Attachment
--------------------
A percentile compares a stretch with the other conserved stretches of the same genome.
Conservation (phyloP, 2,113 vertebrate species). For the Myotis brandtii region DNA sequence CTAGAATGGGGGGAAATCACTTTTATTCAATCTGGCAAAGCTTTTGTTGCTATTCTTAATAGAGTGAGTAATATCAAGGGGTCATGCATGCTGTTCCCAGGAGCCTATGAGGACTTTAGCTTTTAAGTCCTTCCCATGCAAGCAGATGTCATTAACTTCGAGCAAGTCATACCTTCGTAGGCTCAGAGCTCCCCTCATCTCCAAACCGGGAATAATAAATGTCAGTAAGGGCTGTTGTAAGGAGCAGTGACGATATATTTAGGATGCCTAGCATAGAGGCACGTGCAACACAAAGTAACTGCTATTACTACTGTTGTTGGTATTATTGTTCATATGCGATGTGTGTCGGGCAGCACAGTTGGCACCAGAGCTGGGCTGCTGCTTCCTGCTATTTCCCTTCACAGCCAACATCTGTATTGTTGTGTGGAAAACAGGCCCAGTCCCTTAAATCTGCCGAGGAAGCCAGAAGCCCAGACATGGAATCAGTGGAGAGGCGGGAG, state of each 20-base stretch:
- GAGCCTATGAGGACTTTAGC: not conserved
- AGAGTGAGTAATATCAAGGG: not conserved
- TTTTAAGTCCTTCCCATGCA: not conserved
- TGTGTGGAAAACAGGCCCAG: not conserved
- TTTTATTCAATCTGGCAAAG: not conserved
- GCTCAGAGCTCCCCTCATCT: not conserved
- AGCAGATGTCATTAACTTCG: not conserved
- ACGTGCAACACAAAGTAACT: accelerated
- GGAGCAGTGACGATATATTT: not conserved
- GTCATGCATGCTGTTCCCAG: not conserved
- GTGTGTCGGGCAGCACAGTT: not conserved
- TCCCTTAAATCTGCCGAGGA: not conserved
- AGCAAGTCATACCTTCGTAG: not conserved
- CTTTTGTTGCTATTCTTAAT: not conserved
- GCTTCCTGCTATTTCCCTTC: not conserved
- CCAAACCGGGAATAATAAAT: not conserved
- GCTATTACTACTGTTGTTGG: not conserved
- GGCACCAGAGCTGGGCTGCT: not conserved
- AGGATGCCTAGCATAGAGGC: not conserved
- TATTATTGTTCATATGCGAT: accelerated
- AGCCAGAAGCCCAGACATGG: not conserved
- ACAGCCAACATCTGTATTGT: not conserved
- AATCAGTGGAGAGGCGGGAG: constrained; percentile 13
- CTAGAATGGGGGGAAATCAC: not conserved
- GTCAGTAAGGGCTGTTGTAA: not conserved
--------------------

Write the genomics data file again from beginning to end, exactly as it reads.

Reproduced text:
A percentile compares a stretch with the other conserved stretches of the same genome.
Conservation (phyloP, 2,113 vertebrate species). For the Myotis brandtii region DNA sequence CTAGAATGGGGGGAAATCACTTTTATTCAATCTGGCAAAGCTTTTGTTGCTATTCTTAATAGAGTGAGTAATATCAAGGGGTCATGCATGCTGTTCCCAGGAGCCTATGAGGACTTTAGCTTTTAAGTCCTTCCCATGCAAGCAGATGTCATTAACTTCGAGCAAGTCATACCTTCGTAGGCTCAGAGCTCCCCTCATCTCCAAACCGGGAATAATAAATGTCAGTAAGGGCTGTTGTAAGGAGCAGTGACGATATATTTAGGATGCCTAGCATAGAGGCACGTGCAACACAAAGTAACTGCTATTACTACTGTTGTTGGTATTATTGTTCATATGCGATGTGTGTCGGGCAGCACAGTTGGCACCAGAGCTGGGCTGCTGCTTCCTGCTATTTCCCTTCACAGCCAACATCTGTATTGTTGTGTGGAAAACAGGCCCAGTCCCTTAAATCTGCCGAGGAAGCCAGAAGCCCAGACATGGAATCAGTGGAGAGGCGGGAG, state of each 20-base stretch:
- GAGCCTATGAGGACTTTAGC: not conserved
- AGAGTGAGTAATATCAAGGG: not conserved
- TTTTAAGTCCTTCCCATGCA: not conserved
- TGTGTGGAAAACAGGCCCAG: not conserved
- TTTTATTCAATCTGGCAAAG: not conserved
- GCTCAGAGCTCCCCTCATCT: not conserved
- AGCAGATGTCATTAACTTCG: not conserved
- ACGTGCAACACAAAGTAACT: accelerated
- GGAGCAGTGACGATATATTT: not conserved
- GTCATGCATGCTGTTCCCAG: not conserved
- GTGTGTCGGGCAGCACAGTT: not conserved
- TCCCTTAAATCTGCCGAGGA: not conserved
- AGCAAGTCATACCTTCGTAG: not conserved
- CTTTTGTTGCTATTCTTAAT: not conserved
- GCTTCCTGCTATTTCCCTTC: not conserved
- CCAAACCGGGAATAATAAAT: not conserved
- GCTATTACTACTGTTGTTGG: not conserved
- GGCACCAGAGCTGGGCTGCT: not conserved
- AGGATGCCTAGCATAGAGGC: not conserved
- TATTATTGTTCATATGCGAT: accelerated
- AGCCAGAAGCCCAGACATGG: not conserved
- ACAGCCAACATCTGTATTGT: not conserved
- AATCAGTGGAGAGGCGGGAG: constrained; percentile 13
- CTAGAATGGGGGGAAATCAC: not conserved
- GTCAGTAAGGGCTGTTGTAA: not conserved